Sunday, March 11, 2012

On comprehensive exams

I was reading an opinion piece on the Chronicle of Higher Education this past week on Comprehensive exams. The article deals mostly with PhD level comprehensive exams, the types of exams that serve as the gatekeeper between the coursework in a PhD program and the dissertation stage. The main thesis of the author, at least what I got out of it, was that comprehensive exams seem to be looking backward on the curriculum, a memorize and regurgitate model, rather than looking forward toward a synthesis of existing information (gained through coursework) that leads to new knowledge.

From my own experiences, I had to take comprehensive exams for one of my masters degrees (Applied Linguistics) and the buildup toward those comprehensive exams was nerve-wracking because the comps were like the academic boogey man. Everyone (students) in the program, who had not done comps before, was feeding the fear, uncertainty and doubt (FUD) of every other student who had their own FUD. People who took the comps were more easy going about the comps. The main thing that really scared everyone was that

  1. We hadn't done written comps before so we didn't know what was required of us
  2. We only had 2 chances to pass the exam, so if we didn't those 30-credits, in the end, meant a lot of wasted time and potentially money, since you wouldn't be receiving a degree if you didn't pass.

In the end, the great majority pass on the first try, and even those who don't pass on the second try - since they receive coaching and mentorship from the faculty if they don't pass the first time. I passed as well, with a high pass, something that surprised me given my anxiety over the exams. Our comps didn't focus on regurgitation, but rather on information synthesis. We were given broad statements and we were asked to explicate and take a stand, based on the literature that we had come across. Some of the questions were modified or expanded versions of what we had done in class, so it wasn't completely out of the blue.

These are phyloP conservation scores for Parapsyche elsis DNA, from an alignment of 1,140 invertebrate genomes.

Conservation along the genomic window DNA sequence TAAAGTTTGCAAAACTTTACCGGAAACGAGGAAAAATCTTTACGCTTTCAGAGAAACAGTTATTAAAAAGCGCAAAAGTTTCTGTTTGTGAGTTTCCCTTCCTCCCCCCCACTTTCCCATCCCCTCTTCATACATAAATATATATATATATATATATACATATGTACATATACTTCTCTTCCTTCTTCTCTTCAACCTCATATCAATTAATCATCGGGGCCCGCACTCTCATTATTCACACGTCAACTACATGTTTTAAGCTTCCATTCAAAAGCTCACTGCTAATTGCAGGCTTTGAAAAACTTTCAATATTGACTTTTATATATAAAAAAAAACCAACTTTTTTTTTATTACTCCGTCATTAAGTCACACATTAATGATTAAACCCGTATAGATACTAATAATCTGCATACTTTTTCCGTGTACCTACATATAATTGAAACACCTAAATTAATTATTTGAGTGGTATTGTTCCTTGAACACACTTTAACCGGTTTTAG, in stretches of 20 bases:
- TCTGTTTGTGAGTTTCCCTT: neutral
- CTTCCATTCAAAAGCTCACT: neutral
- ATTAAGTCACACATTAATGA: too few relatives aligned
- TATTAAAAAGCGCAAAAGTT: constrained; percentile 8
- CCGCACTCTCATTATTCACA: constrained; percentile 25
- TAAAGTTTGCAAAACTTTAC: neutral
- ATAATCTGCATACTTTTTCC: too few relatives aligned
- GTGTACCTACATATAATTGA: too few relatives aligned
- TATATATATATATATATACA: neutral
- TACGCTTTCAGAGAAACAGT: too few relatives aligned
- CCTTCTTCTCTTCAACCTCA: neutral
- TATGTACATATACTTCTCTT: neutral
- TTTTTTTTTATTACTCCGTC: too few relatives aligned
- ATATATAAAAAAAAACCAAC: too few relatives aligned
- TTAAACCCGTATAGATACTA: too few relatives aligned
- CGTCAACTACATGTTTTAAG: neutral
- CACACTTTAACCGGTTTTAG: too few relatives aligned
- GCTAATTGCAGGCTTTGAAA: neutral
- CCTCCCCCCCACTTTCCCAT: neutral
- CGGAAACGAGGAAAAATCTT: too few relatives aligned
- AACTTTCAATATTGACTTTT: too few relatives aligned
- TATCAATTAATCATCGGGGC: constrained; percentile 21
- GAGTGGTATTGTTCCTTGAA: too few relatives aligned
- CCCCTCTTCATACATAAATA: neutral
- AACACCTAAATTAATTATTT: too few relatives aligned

Going back to the author, I do agree that written, or oral for that matter (even though I haven't done oral exams), comprehensive exams, even those that I took, focus on the quick-wittedness of the student. How are they able to perform under pressure, and with questions that they potentially haven't seen before. While it is true that in a real world environment those questions do come up, and you do have to take an initial stand on them, you often have the ability to take a break from the debate or conversation and look things up, or come back to issues later on. It is infrequent that people are asked for a major decision, or in-depth explication on the spot.


Perhaps a better assessment of a student's prior learning, and their ability to synthesize information, lies with some sort of Qualifying Paper (or series of Qualifying papers), where they take what they've done in class, they take their own individual readings, and put forth a series of papers that are of publishable quality. It might even be a bonus if these papers tie into the dissertation process (for PhD students anyway) so that they QP work ties into what they are doing, they are demonstrating that they could be successful in the dissertation stage, and they have some work on their dissertation done already before they are officialy a PhD Candidate (not to mention that they come out of the experience with a couple of papers published, or nearly published, which is important in that line of work).


I am wondering what others think about comprehensive exams in general. Like? Dislike? Love-Hate? :-)

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